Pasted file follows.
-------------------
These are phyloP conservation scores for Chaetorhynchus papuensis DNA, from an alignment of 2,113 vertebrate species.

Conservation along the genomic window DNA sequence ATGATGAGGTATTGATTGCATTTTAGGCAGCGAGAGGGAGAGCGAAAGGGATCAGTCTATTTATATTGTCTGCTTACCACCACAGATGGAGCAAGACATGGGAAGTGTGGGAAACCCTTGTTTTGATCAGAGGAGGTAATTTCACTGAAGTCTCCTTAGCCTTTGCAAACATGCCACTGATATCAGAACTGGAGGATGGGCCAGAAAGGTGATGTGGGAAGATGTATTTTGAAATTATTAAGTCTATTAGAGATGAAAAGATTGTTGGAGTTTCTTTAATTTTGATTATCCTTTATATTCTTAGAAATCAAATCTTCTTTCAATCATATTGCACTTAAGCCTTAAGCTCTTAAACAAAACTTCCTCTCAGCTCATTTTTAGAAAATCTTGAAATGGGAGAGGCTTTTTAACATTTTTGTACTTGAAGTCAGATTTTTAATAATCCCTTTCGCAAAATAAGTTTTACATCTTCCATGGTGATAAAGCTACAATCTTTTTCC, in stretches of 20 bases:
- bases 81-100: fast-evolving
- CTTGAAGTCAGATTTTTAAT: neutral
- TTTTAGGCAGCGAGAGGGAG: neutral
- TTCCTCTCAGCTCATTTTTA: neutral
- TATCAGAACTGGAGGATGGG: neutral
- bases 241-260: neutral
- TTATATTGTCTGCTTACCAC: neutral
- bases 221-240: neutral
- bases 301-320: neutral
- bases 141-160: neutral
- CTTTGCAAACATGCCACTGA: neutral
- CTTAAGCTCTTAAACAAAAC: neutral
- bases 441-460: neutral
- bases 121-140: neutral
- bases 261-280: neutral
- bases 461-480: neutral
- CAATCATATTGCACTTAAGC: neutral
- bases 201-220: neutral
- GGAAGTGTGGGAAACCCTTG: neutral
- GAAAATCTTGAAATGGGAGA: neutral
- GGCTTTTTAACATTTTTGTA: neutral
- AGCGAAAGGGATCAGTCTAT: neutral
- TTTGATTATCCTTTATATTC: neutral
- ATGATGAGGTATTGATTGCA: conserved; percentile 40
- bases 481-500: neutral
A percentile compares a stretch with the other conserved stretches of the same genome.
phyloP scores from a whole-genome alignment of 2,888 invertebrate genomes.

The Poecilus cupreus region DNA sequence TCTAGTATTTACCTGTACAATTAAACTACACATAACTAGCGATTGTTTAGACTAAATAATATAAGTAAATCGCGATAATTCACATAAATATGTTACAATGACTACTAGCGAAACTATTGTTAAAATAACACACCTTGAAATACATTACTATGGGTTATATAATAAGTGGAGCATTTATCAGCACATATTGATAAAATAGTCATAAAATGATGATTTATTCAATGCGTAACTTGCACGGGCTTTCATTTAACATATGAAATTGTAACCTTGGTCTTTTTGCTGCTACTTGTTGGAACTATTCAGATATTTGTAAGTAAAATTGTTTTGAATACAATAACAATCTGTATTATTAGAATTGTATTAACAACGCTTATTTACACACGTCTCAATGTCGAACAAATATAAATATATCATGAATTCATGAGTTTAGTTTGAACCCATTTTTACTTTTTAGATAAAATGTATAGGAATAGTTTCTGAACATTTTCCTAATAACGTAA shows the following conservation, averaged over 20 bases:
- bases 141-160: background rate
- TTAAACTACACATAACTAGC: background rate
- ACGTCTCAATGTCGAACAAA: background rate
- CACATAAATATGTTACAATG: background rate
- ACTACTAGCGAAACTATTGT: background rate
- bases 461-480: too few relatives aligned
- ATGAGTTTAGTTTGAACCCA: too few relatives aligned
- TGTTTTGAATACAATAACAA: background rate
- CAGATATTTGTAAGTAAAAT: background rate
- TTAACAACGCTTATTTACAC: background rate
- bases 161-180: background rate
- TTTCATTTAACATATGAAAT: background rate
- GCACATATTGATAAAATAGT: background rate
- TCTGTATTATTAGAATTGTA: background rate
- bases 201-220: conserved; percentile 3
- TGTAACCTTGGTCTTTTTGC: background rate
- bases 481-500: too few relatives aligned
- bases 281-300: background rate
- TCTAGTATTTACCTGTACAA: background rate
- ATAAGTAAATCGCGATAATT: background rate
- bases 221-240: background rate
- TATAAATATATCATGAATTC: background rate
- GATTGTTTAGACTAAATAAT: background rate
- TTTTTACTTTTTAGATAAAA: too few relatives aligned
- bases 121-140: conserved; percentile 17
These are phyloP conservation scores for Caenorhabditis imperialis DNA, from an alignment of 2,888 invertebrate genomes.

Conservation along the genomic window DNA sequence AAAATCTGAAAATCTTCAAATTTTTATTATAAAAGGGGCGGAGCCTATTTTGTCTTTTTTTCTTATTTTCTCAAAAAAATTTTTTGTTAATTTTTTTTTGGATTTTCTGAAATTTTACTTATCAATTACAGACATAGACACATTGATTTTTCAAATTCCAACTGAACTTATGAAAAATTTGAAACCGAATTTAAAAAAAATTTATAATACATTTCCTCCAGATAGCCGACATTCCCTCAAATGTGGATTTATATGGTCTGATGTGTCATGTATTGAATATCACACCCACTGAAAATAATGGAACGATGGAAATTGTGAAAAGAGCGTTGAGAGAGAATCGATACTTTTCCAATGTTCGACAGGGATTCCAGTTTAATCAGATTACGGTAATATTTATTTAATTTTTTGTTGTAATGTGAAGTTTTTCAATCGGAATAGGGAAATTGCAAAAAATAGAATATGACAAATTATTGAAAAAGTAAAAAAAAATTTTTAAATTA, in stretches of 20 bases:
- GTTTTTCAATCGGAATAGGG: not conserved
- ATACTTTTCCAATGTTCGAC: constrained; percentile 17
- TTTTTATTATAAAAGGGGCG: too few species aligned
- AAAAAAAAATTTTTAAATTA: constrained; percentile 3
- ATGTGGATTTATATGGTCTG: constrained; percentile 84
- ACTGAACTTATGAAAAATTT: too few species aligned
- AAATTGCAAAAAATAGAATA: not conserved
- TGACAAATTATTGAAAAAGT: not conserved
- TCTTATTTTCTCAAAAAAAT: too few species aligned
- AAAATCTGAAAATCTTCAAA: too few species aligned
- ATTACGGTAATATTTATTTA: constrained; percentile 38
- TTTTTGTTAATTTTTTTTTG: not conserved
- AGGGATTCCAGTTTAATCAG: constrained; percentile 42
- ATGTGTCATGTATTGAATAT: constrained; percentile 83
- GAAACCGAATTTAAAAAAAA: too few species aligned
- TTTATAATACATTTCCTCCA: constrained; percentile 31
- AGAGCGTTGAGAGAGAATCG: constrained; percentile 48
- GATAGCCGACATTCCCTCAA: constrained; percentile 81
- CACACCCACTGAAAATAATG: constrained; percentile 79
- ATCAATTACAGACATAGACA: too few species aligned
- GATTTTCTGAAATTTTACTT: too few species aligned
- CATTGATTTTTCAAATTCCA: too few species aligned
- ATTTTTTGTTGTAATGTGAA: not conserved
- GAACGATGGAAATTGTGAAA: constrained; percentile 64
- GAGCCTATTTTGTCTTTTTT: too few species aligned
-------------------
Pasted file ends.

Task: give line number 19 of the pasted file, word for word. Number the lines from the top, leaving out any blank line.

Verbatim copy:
- CAATCATATTGCACTTAAGC: neutral